Routes into reading (20 Oct 05)

Date: 20 October, 2005
Location: Room 329 and 330, School of Advanced Study, University of London, Senate House, Malet Street
Event type: Conference

Location map | Programme | Event report

book stall

Past event summary

This one-day conference discussed issues relating to the foreign language reading among students following programmes which include the study of foreign language literatures. These included the use of literature in translation and other texts (such as film) that have been derived from or refer to works of literature.

The conference covered three main areas

  1. The presentation of the findings of a recent Subject Centre project which surveyed student attitudes to reading both literary and non-literary texts in the foreign language. Students were surveyed in a range of institutions, with samples from students in all years of (1-4), studying French, German, Spanish, Italian, Portuguese, Chinese, Arabic and Russian.
  2. Issues of transition between school and university study of literature
  3. Ideas and strategies for creating interest and enthusiasm among students for the study of foreign language literatures as well as a panel discussion of the results and related issues such as:
    • reading in the target language
    • literature in translation/comparative Literature
    • selection of appropriate literary and related works
    • methodologies for teaching literature
Programme for 20 October 2005
Time Session
10.00 - 10.30 Registration and coffee
10.30 - 10.40 Welcome and introduction
10.40 - 11.30 The Subject Centre reading survey: initial research findings
Angela Gallagher-Brett and Alison Dickens, Subject Centre LLAS
11.30 - 12.15 Responses and discussion
Panel to include: Chris Shorley, Queens University Belfast; David Frier, University of Leeds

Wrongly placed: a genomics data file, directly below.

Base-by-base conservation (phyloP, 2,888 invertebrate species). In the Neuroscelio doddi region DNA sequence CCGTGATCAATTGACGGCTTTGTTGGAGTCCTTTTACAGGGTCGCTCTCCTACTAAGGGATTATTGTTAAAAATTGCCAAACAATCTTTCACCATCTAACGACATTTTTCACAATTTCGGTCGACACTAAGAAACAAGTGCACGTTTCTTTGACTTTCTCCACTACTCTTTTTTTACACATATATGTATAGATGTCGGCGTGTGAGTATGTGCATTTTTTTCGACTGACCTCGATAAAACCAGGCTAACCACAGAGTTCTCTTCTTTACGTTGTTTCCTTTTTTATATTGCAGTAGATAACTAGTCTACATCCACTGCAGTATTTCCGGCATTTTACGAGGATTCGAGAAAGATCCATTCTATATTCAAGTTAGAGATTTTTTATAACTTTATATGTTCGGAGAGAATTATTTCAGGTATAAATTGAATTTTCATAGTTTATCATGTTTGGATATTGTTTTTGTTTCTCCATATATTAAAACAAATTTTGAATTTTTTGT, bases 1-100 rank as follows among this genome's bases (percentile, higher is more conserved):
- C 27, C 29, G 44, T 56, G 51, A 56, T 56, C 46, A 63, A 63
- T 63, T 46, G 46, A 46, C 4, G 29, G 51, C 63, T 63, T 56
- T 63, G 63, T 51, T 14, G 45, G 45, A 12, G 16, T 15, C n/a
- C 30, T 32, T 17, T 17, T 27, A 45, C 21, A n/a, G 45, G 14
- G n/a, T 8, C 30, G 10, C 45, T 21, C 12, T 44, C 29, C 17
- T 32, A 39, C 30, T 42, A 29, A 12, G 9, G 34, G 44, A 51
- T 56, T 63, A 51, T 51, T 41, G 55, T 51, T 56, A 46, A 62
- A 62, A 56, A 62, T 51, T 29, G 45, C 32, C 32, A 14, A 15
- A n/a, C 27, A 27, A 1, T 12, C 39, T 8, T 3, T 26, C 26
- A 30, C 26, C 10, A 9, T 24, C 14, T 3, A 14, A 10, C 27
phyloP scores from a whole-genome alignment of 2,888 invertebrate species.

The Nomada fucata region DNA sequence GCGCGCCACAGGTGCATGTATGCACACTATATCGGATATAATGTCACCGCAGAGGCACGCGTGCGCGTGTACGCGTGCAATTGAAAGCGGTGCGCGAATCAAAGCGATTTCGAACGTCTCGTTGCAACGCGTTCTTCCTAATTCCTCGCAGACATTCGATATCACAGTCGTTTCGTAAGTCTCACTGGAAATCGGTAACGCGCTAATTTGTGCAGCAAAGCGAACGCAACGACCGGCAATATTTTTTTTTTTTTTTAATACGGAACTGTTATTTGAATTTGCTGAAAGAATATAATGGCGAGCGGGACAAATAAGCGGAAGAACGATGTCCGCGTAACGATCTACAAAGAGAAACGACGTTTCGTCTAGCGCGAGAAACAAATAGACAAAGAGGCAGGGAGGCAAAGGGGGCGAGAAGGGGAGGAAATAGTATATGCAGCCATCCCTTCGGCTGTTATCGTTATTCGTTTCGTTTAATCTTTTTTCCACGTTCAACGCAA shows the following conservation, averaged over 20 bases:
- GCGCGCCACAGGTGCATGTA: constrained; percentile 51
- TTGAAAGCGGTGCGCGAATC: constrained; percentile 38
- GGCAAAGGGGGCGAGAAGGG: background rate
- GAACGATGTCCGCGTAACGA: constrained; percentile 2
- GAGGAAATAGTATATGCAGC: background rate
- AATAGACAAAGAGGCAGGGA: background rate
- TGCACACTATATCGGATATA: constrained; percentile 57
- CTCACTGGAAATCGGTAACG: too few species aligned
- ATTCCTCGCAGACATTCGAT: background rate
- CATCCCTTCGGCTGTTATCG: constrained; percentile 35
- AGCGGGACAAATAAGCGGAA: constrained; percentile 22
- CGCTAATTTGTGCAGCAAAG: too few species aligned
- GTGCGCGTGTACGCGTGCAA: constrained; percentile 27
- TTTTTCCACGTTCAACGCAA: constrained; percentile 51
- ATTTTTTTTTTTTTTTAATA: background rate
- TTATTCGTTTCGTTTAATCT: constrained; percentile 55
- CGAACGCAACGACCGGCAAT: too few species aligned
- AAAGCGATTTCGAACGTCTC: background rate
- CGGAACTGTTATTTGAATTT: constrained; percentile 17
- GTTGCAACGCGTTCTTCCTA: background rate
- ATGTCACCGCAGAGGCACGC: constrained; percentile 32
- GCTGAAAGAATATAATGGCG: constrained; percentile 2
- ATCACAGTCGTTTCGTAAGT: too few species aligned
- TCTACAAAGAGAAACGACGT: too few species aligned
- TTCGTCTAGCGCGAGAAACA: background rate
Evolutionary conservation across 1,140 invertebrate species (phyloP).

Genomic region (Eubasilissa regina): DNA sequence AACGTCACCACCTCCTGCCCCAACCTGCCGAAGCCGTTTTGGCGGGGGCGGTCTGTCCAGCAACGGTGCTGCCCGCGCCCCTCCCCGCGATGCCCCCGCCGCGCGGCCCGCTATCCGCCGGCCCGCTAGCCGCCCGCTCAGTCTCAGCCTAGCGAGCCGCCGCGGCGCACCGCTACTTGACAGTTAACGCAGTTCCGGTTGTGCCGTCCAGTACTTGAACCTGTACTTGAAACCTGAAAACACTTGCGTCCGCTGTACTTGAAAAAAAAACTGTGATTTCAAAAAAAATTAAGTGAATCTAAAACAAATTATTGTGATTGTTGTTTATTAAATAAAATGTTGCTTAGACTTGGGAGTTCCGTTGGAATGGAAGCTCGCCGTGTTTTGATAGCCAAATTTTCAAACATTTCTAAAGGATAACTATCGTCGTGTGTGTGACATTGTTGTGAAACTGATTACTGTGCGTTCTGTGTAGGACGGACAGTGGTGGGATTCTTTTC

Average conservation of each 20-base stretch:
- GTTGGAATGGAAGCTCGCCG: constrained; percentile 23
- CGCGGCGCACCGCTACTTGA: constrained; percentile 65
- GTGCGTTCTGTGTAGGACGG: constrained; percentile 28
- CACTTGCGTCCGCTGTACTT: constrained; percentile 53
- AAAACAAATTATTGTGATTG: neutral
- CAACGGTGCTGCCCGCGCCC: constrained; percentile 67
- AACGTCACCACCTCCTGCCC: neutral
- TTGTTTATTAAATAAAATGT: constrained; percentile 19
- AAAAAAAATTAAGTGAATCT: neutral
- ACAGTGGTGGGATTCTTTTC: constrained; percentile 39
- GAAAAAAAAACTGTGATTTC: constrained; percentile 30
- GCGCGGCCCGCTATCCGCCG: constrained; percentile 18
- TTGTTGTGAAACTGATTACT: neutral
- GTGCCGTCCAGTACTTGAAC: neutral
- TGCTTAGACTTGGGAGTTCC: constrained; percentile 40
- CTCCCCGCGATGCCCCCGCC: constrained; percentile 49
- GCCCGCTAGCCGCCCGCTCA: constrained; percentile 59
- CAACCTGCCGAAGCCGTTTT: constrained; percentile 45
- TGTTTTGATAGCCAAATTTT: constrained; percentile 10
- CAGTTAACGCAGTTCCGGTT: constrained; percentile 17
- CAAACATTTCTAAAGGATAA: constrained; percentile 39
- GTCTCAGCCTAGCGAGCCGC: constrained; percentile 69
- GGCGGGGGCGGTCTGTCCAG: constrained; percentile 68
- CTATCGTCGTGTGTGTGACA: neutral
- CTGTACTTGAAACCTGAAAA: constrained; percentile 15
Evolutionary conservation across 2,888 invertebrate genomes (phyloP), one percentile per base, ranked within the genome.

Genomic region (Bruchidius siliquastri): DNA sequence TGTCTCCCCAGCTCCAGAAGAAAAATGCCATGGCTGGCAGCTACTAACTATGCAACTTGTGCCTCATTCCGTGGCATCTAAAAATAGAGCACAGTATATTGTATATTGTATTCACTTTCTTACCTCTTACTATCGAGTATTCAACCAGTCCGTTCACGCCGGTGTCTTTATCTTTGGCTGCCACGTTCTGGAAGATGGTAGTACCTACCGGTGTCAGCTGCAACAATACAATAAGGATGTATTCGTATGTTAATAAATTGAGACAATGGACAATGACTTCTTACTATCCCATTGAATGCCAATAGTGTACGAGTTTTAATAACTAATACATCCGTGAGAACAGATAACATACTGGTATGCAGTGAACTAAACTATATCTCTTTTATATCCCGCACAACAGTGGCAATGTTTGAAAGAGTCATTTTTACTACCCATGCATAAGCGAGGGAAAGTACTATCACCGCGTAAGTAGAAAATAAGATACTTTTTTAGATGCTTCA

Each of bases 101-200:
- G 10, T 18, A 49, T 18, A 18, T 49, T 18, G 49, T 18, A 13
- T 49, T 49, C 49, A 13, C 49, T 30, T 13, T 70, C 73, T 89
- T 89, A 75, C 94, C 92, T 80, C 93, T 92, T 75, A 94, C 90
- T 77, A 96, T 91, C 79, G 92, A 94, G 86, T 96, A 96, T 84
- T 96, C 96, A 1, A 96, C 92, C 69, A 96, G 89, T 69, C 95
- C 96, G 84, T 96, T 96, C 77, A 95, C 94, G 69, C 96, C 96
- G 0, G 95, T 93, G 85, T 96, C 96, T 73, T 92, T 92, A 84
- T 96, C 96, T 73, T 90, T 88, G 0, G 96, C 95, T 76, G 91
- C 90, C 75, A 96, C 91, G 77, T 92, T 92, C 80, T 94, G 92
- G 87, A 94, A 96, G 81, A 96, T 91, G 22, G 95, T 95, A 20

12.15 - 13.15 Lunch
13.15 - 14.00 Issues of transition: an example from English
Andrew Green, Brunel University
14.00 - 14.45 Teaching literature in the context of film
Rhian Davies, University of Sheffield
14.45 - 15.15 When it comes to literature is small better?
Sara Poole, University of Reading
15.15 - 16.00 Tea and closing comments from the panel

Event report: Routes into reading

by Alison Dickens

... a chance to share common concerns
and find out about the latest research

- Conference attendee

This one-day conference presented the outcomes of two research projects looking at issues of reading in the foreign language and transition from school to HE. This was followed by two presentations of ideas and strategies for creating interest and enthusiasm among students for the study of foreign language literatures.

Subject Centre Reading Project

Angela Gallagher-Brett and Alison Dickens, Subject Centre for LLAS
Download PowerPoint presentation: Attitudes to reading among modern language undergraduates: results of a Subject Centre survey (650Kb)

Following consultation with the Subject Centre's Literature and Culture SIG a research study was undertaken which looked at student attitudes to reading in both L1 and L2 and covered a variety of text types including literature. Some 601 questionnaires were collected from students at 7 UK universities who were mainly studying Spanish, French and German although Arabic, Chinese, Italian, Portuguese and Russian were also included. The results are still being analysed but to date the following findings were reported:

  • Attitudes to L1 reading were mainly positive although attitudes to academic reading were more ambiguous;
  • Year 4 students are more confident in their abilities in L2 reading than those in Year 1;
  • Almost all students agreed that the purpose of L2 reading was to improve language skills;
  • The majority of students claimed that they enjoyed L2 reading but there were differences in attitudes to different genres. For example, nearly all students expressed an interest in reading newspapers/magazines and high numbers were interested in novels but poetry was the least popular genre
  • Reading literature was seen as mostly useful and difficult as opposed to enjoyable and cultural